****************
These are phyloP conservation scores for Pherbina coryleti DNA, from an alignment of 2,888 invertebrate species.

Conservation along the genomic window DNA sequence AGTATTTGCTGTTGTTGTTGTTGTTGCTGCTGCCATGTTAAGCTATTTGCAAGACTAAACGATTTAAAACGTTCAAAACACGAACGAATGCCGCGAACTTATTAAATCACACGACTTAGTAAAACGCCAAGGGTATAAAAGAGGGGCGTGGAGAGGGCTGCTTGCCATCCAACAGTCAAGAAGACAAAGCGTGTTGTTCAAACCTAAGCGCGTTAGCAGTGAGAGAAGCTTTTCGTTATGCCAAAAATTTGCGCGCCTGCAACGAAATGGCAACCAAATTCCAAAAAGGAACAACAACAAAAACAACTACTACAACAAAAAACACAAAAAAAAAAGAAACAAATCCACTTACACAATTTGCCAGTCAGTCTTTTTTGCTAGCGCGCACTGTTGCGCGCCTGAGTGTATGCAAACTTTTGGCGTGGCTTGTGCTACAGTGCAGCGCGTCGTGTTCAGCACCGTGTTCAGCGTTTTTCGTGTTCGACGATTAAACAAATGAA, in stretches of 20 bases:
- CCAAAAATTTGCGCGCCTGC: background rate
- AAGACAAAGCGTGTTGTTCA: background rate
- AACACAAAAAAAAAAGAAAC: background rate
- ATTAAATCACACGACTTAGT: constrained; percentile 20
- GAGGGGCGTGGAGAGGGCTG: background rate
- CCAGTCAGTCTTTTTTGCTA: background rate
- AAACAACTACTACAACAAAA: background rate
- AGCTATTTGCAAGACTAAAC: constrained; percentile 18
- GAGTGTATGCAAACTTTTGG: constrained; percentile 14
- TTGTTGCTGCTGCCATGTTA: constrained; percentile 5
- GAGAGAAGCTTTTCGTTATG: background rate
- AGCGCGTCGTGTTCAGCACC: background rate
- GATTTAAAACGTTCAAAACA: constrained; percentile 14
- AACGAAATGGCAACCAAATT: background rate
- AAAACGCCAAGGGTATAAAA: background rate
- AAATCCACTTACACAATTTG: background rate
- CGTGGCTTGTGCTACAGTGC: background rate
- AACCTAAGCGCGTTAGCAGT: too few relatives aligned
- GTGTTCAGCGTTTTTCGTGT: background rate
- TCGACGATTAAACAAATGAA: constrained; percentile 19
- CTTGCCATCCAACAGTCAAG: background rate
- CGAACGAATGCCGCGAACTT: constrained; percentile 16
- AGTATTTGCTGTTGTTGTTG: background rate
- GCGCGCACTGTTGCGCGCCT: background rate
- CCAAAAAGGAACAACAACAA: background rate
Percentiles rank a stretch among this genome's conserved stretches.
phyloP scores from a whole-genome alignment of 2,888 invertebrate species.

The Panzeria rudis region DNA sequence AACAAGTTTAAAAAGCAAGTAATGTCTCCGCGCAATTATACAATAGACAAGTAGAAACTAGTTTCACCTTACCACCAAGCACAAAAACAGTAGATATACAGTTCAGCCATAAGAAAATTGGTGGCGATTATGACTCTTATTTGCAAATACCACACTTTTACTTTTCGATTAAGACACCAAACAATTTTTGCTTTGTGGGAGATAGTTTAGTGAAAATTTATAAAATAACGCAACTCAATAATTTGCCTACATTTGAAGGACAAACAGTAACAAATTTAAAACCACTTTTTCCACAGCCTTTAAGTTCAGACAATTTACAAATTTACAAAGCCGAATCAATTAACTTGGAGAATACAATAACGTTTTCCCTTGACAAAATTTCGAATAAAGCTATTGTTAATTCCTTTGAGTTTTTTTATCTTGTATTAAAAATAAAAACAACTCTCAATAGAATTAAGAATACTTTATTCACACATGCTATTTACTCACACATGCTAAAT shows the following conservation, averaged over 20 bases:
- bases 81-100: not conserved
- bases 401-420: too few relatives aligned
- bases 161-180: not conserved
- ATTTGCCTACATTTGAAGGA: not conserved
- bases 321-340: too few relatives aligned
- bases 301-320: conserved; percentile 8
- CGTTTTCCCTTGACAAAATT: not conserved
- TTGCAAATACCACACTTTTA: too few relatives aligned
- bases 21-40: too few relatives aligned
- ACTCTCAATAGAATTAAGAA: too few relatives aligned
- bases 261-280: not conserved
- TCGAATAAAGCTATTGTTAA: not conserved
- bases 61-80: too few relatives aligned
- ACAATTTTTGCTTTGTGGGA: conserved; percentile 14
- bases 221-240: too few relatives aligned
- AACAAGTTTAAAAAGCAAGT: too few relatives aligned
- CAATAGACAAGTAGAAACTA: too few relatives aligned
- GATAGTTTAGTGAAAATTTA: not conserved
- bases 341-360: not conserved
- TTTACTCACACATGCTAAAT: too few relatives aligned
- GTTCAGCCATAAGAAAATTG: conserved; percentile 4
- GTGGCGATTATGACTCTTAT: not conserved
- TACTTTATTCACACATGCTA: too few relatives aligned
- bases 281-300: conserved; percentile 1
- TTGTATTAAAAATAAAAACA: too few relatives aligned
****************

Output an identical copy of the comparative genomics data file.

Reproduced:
These are phyloP conservation scores for Pherbina coryleti DNA, from an alignment of 2,888 invertebrate species.

Conservation along the genomic window DNA sequence AGTATTTGCTGTTGTTGTTGTTGTTGCTGCTGCCATGTTAAGCTATTTGCAAGACTAAACGATTTAAAACGTTCAAAACACGAACGAATGCCGCGAACTTATTAAATCACACGACTTAGTAAAACGCCAAGGGTATAAAAGAGGGGCGTGGAGAGGGCTGCTTGCCATCCAACAGTCAAGAAGACAAAGCGTGTTGTTCAAACCTAAGCGCGTTAGCAGTGAGAGAAGCTTTTCGTTATGCCAAAAATTTGCGCGCCTGCAACGAAATGGCAACCAAATTCCAAAAAGGAACAACAACAAAAACAACTACTACAACAAAAAACACAAAAAAAAAAGAAACAAATCCACTTACACAATTTGCCAGTCAGTCTTTTTTGCTAGCGCGCACTGTTGCGCGCCTGAGTGTATGCAAACTTTTGGCGTGGCTTGTGCTACAGTGCAGCGCGTCGTGTTCAGCACCGTGTTCAGCGTTTTTCGTGTTCGACGATTAAACAAATGAA, in stretches of 20 bases:
- CCAAAAATTTGCGCGCCTGC: background rate
- AAGACAAAGCGTGTTGTTCA: background rate
- AACACAAAAAAAAAAGAAAC: background rate
- ATTAAATCACACGACTTAGT: constrained; percentile 20
- GAGGGGCGTGGAGAGGGCTG: background rate
- CCAGTCAGTCTTTTTTGCTA: background rate
- AAACAACTACTACAACAAAA: background rate
- AGCTATTTGCAAGACTAAAC: constrained; percentile 18
- GAGTGTATGCAAACTTTTGG: constrained; percentile 14
- TTGTTGCTGCTGCCATGTTA: constrained; percentile 5
- GAGAGAAGCTTTTCGTTATG: background rate
- AGCGCGTCGTGTTCAGCACC: background rate
- GATTTAAAACGTTCAAAACA: constrained; percentile 14
- AACGAAATGGCAACCAAATT: background rate
- AAAACGCCAAGGGTATAAAA: background rate
- AAATCCACTTACACAATTTG: background rate
- CGTGGCTTGTGCTACAGTGC: background rate
- AACCTAAGCGCGTTAGCAGT: too few relatives aligned
- GTGTTCAGCGTTTTTCGTGT: background rate
- TCGACGATTAAACAAATGAA: constrained; percentile 19
- CTTGCCATCCAACAGTCAAG: background rate
- CGAACGAATGCCGCGAACTT: constrained; percentile 16
- AGTATTTGCTGTTGTTGTTG: background rate
- GCGCGCACTGTTGCGCGCCT: background rate
- CCAAAAAGGAACAACAACAA: background rate
Percentiles rank a stretch among this genome's conserved stretches.
phyloP scores from a whole-genome alignment of 2,888 invertebrate species.

The Panzeria rudis region DNA sequence AACAAGTTTAAAAAGCAAGTAATGTCTCCGCGCAATTATACAATAGACAAGTAGAAACTAGTTTCACCTTACCACCAAGCACAAAAACAGTAGATATACAGTTCAGCCATAAGAAAATTGGTGGCGATTATGACTCTTATTTGCAAATACCACACTTTTACTTTTCGATTAAGACACCAAACAATTTTTGCTTTGTGGGAGATAGTTTAGTGAAAATTTATAAAATAACGCAACTCAATAATTTGCCTACATTTGAAGGACAAACAGTAACAAATTTAAAACCACTTTTTCCACAGCCTTTAAGTTCAGACAATTTACAAATTTACAAAGCCGAATCAATTAACTTGGAGAATACAATAACGTTTTCCCTTGACAAAATTTCGAATAAAGCTATTGTTAATTCCTTTGAGTTTTTTTATCTTGTATTAAAAATAAAAACAACTCTCAATAGAATTAAGAATACTTTATTCACACATGCTATTTACTCACACATGCTAAAT shows the following conservation, averaged over 20 bases:
- bases 81-100: not conserved
- bases 401-420: too few relatives aligned
- bases 161-180: not conserved
- ATTTGCCTACATTTGAAGGA: not conserved
- bases 321-340: too few relatives aligned
- bases 301-320: conserved; percentile 8
- CGTTTTCCCTTGACAAAATT: not conserved
- TTGCAAATACCACACTTTTA: too few relatives aligned
- bases 21-40: too few relatives aligned
- ACTCTCAATAGAATTAAGAA: too few relatives aligned
- bases 261-280: not conserved
- TCGAATAAAGCTATTGTTAA: not conserved
- bases 61-80: too few relatives aligned
- ACAATTTTTGCTTTGTGGGA: conserved; percentile 14
- bases 221-240: too few relatives aligned
- AACAAGTTTAAAAAGCAAGT: too few relatives aligned
- CAATAGACAAGTAGAAACTA: too few relatives aligned
- GATAGTTTAGTGAAAATTTA: not conserved
- bases 341-360: not conserved
- TTTACTCACACATGCTAAAT: too few relatives aligned
- GTTCAGCCATAAGAAAATTG: conserved; percentile 4
- GTGGCGATTATGACTCTTAT: not conserved
- TACTTTATTCACACATGCTA: too few relatives aligned
- bases 281-300: conserved; percentile 1
- TTGTATTAAAAATAAAAACA: too few relatives aligned